Industrial relations


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Industrial relations

  1. 1. L IA S R N T O S I U T S D A N L WI E L A R R & AB O L
  2. 2. DEFINING IRIndustrial relations encompasses a set of phenomena, both inside and outside the workplace, concerned with determining and regulating employment relationshipRelationship between management and employees or among employees and their organization that characterize and grow out of employment.
  3. 3. THEORIES AND CONCEPTS USED TO ANALYSE INDUSTRIAL RELATIONS Approaches Used to Define Industrial Relations (1) (1) Institutional-based definitions: industrial relations are the sum of institutional processes that establish and administer the rules regulating workplace relations (2) Social Psychology-based definitions: industrial relations are the sum of social psychological interactions between individuals (3) Class-based definitions: industrial relations are the sum of institutions, interactions and processes that are a product of wider social and economic influences, in particular the class divisions of contemporary capitalism
  4. 4. Approaches Used to Define Industrial Relations (2) Ddefinitions that seek to include all matters contained in the first three definitions within other terms:(4) Human Resource Management: contracts of employment (involving trade unions, worker collectives, labour courts and government agencies), as well as management of conflict arising out of the personal interactions of individuals in the workplace, are part of labour management functions ( i.e. recruitment, selection, training, development, performance management, and so on)(5) Employment Relations (or Employee Relations): contracts of employment (involving trade unions, worker collectives, labour courts and government agencies), as well as the management of conflict arising out of the personal interactions of individuals in the workplace, are part of workplace relations, together with the normal functions of Human Resource Management.
  5. 5. OBJECTIVES OF IRTo enhance economic status of workerTo avoid industrial conflicts and their consequencesTo extend and maintain industrial democracyTo provide an opportunity to the worker to have a say in the management decision makingTo regulate production by minimizing conflictsTo provide forum to the workers to solve their problems through mutual negotiations and consultations with managementTo encourage and develop trade union in order to develop workers collective strength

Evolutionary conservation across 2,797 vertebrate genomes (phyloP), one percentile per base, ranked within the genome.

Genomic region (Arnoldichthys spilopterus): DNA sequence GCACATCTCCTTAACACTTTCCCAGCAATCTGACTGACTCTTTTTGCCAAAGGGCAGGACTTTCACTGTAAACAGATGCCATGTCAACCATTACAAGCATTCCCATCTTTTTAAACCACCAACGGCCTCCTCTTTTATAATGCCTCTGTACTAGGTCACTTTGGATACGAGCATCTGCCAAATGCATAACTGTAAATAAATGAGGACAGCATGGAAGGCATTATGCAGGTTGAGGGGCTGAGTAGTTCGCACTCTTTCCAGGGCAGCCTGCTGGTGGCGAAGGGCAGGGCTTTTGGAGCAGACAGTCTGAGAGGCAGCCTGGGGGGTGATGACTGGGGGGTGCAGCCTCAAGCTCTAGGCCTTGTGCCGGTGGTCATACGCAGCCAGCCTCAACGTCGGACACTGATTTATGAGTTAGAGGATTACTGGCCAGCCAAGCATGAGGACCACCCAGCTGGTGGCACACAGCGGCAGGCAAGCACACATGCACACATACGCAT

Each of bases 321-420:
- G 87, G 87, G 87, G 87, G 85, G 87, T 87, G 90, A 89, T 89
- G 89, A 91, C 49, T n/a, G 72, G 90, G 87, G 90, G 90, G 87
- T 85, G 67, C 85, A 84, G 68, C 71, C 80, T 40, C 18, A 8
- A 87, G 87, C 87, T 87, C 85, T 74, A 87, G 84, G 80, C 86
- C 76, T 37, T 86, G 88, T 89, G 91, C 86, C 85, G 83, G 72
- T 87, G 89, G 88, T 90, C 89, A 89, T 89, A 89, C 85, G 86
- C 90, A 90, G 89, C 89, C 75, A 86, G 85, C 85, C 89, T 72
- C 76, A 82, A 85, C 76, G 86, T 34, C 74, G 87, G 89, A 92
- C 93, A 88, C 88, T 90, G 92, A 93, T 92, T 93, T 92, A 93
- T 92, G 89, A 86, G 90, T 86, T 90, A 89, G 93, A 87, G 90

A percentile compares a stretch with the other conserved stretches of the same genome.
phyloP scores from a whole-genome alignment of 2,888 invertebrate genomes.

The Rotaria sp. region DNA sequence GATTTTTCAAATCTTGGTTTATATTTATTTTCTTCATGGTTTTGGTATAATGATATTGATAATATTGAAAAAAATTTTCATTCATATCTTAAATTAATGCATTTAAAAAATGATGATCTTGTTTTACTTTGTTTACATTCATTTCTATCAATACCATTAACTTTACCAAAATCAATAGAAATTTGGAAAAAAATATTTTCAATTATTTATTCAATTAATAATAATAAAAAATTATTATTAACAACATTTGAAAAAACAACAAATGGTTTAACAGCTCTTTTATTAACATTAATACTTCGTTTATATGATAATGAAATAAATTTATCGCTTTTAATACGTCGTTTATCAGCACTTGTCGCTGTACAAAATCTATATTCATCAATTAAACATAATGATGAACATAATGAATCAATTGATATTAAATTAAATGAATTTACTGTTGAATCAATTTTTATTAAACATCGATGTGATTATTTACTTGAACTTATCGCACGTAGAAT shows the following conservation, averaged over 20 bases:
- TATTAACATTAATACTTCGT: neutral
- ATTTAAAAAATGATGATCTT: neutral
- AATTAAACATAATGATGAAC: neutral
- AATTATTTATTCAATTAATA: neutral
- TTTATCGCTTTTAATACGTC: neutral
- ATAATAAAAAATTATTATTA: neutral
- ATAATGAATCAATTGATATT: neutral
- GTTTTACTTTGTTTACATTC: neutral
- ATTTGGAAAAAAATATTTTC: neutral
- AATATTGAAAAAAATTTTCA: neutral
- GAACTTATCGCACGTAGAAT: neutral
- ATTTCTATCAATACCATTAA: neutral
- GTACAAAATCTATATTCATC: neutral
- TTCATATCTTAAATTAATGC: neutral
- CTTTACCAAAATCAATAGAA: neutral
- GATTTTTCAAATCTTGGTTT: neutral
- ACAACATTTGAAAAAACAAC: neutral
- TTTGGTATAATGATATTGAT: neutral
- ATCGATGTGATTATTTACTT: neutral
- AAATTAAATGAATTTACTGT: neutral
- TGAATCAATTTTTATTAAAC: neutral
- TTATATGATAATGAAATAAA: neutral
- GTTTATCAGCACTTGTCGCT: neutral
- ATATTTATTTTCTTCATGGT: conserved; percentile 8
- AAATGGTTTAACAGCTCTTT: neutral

6. 6. NATURE OF IRIR arise out of employer employee relationsIR is a web of rules: formed by the interaction of Govt, industry & laborIR is multi dimensional: influenced by complex set of institutional. economic & technological factorsIR is dynamic and changing: keep pace with employee expectations, trade unions, employer associations and other economic and social institutions of societyIR is characterized by forces of conflict and compromise. Individual differences and disagreements resolved through constructive means.Govt influences and shapes IR: with its laws, rules, agreements through executive and judicial machineryScope of IR is very wide as it covers grievances, disciplinary measures ethics, standing orders, collective bargaining, participatory schemes and dispute settlement mechanism etcInteractive and consultative in nature: in resolving conflict,controversies and disputes between labor and management.
  7. 7. SCOPE OF IRManagement – Union relationshipEmployer – Employee relationshipRelationship amongst various groups of employeesEffect of extraneous factors like state, socio-political- economic factors on workplace relationships
  8. 8. APPROACHES TO INDUSTRIAL RELATIONS Approaches to organisations Unitary Pluralistic Marxist Authoritarian Co-operation Evolution Conflict Paternalism Revolution Approaches to industrial relations Input Conversion Output Institutions Conflict Regulation and (differences) (rules) processes Human Systems Social action Control of resource the labourmanagement process Wider approaches to industrial relations Labour market Comparative
  9. 9. UNITARY APPROACHIR is grounded in mutual cooperation, individual treatment, team work and shared goals.Work place conflict is seen as temporary aberration, resulting from poor managementEmployees who do not mix well with organization cultureUnions cooperate with the managementManagement’s right to manage is accepted because there is no ‘we they” feelingUnderlying assumption is that everyone benefits when the focus is on common interest and promotion of harmonyBased on reactive strategy. Direct negotiation with employeesParticipation of Govt, tribunals and unions are not sought or are seen as being necessary for achieving harmonious employee relation